Staying Strong and Autism

Autism is a lifelong developmental disability that affects how a person communicates with, and relates to, other people. It also affects how they make sense of the world around them.

It is a spectrum condition, which means that, while all people with autism share certain difficulties, their condition will affect them in different ways. Some people with autism are able to live relatively independent lives but others may have accompanying learning disabilities and need a lifetime of specialist support. People with autism may also experience over- or under-sensitivity to sounds, touch, tastes, smells, light or colours.

Recently I have being talking to my cousin. Her beautiful daughter has Autism and  I am always wondering what life is like in her cute little head. What does she struggle with?, Why does she cry at what we see as bizarre things?, why doesn’t she like socialising with other children? So I went on a hunt for some information because I wanted to be able to help my cousin and her gorgeous girl with anything they need.

I didn’t know how to set this blog up, so I thought how about a letter to them? But first, a quick bit of information about Autism. (obviously these are but a few- I encourage you to find out more at autism.org.uk)

  • People w/ autism will often learn a lot about a topic they’re fascinated with & be perceived as experts
  • Fascinations, repetitive behaviour & routines can be a source of enjoyment for people with autism
  •  Special interests may provide structure & predictability to people w/ autism, helping them cope with uncertainties of daily life
  •  People w/ autism who find social interaction difficult may use their special interests to start conversations & feel relaxed
  •  Mothers across the world dedicate their lives to supporting and caring for loved ones with autism
  •  Special interests of people with autism can improve self-esteem, encourage socialising & develop skills

So here goes.

Hello,

Hey little girl- I wish I could hear the way you hear. Those sirens must be scary. What do you need us to do? I hope you know, and understand how much your mummy loves you. She does so much for you. She is most likely your guardian angel. You know the little boy you like to play with? Your little brother? He loves you too. When you’re both older he’ll always look out for you just like your mummy does. Not only that, but they will both love you unconditionally. I pray and wish that you have a beautiful life and that you get to see the wonderful world in your own way.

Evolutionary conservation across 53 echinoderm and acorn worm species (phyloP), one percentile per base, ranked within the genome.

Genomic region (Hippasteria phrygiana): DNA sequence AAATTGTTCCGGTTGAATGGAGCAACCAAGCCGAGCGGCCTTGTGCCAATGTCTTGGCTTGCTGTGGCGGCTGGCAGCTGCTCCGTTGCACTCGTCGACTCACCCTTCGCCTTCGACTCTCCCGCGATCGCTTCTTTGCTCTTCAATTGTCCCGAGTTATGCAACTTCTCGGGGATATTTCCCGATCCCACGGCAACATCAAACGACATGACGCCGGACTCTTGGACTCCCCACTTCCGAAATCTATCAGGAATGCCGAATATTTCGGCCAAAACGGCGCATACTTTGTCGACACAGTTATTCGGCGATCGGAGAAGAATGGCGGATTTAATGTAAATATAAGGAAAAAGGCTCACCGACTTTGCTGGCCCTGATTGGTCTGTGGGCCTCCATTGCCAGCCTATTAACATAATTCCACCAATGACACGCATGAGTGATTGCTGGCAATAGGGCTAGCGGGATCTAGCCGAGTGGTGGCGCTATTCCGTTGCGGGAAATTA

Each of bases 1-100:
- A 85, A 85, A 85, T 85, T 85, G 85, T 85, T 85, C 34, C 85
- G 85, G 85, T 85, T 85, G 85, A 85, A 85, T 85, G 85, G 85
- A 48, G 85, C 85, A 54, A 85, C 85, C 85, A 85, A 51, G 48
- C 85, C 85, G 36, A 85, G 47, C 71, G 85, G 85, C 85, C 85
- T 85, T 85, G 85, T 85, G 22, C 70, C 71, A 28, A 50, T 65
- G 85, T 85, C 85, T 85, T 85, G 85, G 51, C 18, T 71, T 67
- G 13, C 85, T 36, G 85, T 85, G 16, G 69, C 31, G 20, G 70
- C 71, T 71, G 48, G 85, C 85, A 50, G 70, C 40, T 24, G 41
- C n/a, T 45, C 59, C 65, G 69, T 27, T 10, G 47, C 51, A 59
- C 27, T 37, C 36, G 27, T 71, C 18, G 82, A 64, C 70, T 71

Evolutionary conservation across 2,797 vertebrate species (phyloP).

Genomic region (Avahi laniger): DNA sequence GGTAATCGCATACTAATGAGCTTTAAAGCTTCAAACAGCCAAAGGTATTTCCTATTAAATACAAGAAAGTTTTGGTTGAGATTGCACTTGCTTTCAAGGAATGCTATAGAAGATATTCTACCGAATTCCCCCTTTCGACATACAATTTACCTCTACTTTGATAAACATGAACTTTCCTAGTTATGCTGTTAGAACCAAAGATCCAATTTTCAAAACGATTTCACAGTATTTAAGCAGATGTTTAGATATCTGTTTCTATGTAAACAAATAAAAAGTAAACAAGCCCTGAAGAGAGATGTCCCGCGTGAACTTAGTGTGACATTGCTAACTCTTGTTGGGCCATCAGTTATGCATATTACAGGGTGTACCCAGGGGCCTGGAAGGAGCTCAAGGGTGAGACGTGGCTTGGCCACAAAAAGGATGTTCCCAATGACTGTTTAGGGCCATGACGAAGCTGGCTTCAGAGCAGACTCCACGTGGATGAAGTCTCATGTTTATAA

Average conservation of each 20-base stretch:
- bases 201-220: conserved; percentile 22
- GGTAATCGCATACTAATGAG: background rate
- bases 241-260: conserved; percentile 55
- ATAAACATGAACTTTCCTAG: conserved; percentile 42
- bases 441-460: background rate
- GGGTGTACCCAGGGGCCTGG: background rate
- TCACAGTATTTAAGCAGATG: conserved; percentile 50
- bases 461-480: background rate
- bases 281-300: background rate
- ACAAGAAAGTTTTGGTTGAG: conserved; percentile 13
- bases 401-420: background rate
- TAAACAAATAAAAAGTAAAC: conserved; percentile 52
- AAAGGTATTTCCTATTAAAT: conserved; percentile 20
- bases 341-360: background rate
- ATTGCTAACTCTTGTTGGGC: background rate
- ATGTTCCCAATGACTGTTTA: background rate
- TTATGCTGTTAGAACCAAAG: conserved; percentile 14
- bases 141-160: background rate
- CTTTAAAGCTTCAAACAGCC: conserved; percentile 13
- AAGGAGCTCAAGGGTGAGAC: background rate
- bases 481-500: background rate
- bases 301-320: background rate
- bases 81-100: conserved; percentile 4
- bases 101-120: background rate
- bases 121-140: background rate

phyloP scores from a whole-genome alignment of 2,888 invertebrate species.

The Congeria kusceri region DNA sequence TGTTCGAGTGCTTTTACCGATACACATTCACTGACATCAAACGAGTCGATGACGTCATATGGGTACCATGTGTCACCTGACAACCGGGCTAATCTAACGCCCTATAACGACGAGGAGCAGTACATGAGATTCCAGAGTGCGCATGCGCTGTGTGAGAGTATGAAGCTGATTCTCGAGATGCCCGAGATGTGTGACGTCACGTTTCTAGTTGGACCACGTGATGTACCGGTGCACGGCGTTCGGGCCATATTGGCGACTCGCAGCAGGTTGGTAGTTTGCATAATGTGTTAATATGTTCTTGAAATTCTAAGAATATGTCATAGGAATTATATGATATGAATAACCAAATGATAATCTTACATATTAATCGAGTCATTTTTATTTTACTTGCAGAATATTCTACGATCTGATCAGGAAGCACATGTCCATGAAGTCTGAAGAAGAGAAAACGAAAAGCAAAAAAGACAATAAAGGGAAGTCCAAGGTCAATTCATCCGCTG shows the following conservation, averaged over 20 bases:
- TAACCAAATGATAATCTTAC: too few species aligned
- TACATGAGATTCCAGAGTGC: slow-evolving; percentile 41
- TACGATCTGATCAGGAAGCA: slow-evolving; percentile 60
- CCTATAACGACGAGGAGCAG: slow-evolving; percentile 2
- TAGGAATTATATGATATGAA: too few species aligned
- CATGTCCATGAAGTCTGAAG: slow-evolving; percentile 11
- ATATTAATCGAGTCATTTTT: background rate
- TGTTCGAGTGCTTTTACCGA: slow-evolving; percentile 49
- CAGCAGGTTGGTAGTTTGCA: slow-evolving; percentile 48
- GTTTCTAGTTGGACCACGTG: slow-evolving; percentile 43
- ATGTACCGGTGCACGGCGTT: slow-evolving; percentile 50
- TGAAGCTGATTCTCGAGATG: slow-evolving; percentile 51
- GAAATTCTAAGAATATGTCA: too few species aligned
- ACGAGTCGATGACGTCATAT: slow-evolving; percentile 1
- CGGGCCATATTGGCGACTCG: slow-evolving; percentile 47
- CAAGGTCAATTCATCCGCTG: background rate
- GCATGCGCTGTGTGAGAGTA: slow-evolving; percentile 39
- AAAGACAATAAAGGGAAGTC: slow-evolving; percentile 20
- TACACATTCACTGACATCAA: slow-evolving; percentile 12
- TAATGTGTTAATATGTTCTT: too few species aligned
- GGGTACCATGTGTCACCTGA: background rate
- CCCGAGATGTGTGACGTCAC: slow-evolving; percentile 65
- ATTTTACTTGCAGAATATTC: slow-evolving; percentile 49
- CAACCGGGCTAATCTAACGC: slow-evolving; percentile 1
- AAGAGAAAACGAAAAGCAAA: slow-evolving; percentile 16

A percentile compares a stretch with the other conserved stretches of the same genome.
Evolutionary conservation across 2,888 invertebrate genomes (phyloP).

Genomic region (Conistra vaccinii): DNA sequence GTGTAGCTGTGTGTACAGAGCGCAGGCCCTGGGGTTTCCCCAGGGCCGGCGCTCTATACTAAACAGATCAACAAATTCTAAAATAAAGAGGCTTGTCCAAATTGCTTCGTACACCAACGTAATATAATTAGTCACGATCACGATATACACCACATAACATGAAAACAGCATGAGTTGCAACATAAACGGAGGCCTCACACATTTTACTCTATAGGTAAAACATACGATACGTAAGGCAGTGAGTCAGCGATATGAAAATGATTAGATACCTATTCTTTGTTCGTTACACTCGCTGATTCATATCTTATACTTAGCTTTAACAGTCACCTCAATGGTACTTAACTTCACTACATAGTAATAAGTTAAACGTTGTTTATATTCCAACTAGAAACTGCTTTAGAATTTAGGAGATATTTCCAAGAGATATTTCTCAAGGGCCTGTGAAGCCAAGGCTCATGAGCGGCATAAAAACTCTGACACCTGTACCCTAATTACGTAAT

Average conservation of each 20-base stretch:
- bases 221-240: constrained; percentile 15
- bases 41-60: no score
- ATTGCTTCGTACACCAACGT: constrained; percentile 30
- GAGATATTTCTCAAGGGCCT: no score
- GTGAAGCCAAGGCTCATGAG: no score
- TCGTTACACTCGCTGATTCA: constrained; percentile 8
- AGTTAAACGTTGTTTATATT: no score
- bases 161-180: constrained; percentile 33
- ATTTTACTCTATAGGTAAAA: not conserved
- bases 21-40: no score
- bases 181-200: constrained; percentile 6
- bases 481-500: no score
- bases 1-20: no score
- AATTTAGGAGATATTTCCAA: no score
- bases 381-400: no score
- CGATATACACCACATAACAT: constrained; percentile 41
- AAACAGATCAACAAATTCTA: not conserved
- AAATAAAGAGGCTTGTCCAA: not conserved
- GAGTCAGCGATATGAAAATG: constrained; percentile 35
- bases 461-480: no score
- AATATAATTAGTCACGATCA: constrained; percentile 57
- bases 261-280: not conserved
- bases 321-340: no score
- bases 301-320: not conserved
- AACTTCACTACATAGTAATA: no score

Cousin of mine, please carry on. You smile so much and hold her so close. You do what many people could not even have the wildest thoughts of. You understand and help your daughter who every day struggles with things we would not even imagine. I know it gets tough for you sometimes, and I know you don’t always feel like you have the help and support you need. But for what it’s worth I’ll always be here. Even if it is just for a little ramble. I don’t mind.

To put it simply, you both inspire me. She must struggle so much to not be able to quite understand what is happening, to not know how to deal with certain emotions, to become completely overwhelmed by sounds, sights, and smells.

Let’s not forget what you do as her mother; you not only raise her and help with everything that happens day to day (the most likely unpredictable day to day life), you also raise an adorable little boy too. You don’t do it half-assed either. You go full MOTHER. You tackle every issue head on, you always look beautiful (seriously don’t know how you can still look so good with such little time on your hands), and  you always fight any criticism you or your family may face.

I know this might not mean much to either of you, but I just hope you know how much I love you both. I will always be here to help you with anything (even though I don’t live so close). You are both amazing, and I hope that one day everything…just clicks.

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If anyone has made it to the bottom of the blog I would just like to say that Autism shouldn’t be seen as a negative- although it may be hard to deal with at times, they are people too. They deserve the same treatment as anyone, they deserve to be able to play where they want, learn what they want, love who they want, listen to what they want, and even more than anything- they deserve to be loved unconditionally like anyone else.

I love you guys.

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12 thoughts on “Staying Strong and Autism

    • Thank you. I know it’s a,long post so cheers for reading it all! I was actually reading some last night after posting this, but I am currently studying Mental Health and Social Care, so I actually have to do a case study so may ask my cousin if I can use her daughter as one. 🙂

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